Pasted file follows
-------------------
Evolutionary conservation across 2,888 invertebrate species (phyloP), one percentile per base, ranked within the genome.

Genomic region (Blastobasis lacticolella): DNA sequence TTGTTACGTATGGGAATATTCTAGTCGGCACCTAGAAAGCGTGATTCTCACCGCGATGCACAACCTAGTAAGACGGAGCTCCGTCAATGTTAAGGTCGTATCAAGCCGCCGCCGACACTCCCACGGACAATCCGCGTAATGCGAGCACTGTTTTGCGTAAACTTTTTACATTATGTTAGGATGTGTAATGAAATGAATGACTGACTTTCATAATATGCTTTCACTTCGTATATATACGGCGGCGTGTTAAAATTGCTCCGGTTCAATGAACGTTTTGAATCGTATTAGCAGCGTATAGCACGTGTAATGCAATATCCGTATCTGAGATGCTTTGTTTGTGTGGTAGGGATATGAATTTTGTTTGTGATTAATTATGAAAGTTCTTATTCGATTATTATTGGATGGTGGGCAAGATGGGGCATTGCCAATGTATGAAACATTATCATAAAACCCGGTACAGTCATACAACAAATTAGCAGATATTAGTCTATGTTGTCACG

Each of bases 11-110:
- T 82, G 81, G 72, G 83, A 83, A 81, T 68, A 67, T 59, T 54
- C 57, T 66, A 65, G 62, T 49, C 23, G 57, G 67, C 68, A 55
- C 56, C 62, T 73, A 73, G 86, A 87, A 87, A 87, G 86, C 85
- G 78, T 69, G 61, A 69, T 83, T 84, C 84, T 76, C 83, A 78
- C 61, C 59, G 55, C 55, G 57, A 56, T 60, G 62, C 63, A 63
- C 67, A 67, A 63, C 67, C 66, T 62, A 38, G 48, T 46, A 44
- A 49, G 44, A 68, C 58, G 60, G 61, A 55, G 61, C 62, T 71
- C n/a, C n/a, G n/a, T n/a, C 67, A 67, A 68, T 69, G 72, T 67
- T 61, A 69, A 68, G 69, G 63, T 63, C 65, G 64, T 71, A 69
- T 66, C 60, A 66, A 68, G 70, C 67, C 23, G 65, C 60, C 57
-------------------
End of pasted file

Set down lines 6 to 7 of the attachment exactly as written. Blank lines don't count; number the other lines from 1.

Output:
- C 56, C 62, T 73, A 73, G 86, A 87, A 87, A 87, G 86, C 85
- G 78, T 69, G 61, A 69, T 83, T 84, C 84, T 76, C 83, A 78